Jazz bassist and bandleader James King. (Photo by Hugh Talman)

When James King first set foot in Washington’s jazz ecosystem, back in 1977, he was quick to point his ears toward the deans of the scene — Keter Betts and Butch Warren among them. Four decades later, the veteran bassist says he’s still learning from his elders, as well as his juniors and peers. “Jazz [in D.C.] is always evolving, always changing colors,” King says. “I’ve always tried to keep up while moving along at my own pace.”

That paradoxical pace remains steady. In addition to appearing regularly with the Smithsonian Jazz Masterworks Orchestra, King continues to gig around town tenaciously, and here’s some holly-jolly proof of his zealous work ethic: He’ll be holding down this year’s Christmas Day jam session at the Kennedy Center Millennium Stage for the umpteenth December in a row.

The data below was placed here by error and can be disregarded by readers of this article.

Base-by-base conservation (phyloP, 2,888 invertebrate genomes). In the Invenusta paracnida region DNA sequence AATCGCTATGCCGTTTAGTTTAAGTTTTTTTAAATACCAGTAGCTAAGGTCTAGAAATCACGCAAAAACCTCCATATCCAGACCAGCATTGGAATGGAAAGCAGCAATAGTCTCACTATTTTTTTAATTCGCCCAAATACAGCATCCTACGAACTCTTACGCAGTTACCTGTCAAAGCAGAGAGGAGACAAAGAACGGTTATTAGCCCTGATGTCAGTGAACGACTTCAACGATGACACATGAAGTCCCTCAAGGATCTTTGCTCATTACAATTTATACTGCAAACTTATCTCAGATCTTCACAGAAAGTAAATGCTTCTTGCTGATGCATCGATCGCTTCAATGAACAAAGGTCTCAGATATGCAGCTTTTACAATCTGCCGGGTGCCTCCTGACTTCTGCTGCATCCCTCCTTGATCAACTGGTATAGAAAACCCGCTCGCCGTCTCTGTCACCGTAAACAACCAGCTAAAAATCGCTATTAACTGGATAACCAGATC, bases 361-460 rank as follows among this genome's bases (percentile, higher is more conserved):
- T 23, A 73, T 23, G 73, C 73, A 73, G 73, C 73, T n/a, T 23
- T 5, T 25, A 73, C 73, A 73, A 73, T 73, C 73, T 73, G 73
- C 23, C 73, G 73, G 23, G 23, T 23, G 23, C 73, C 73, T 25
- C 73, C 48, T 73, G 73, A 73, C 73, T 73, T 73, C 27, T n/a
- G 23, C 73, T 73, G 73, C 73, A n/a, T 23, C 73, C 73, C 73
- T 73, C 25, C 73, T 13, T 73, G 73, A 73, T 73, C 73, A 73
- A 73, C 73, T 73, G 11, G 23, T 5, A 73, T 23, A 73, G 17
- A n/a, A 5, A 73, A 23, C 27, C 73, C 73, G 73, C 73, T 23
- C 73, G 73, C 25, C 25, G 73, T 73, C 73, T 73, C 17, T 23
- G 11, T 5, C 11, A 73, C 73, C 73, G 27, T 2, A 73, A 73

But before then, this Sunday night, King will move to the center of the stage at Alice’s Cultural and Jazz Society to lead a quartet that includes pianist Allyn Johnson, guitarist Donato Soviero and one of King’s most spirited and simpatico collaborators, drummer Nasar Abadey.

As a bandleader, King says he’s primarily concerned with “the shape of the set, your highs and lows, your fasts and slows.” But as a bassist, he is always working to clarify the expressive ideas that form beneath his fingertips. “Anytime you see me, I’m trying to do my job coherently,” King says. “I need to say what I need to say in a very coherent way.”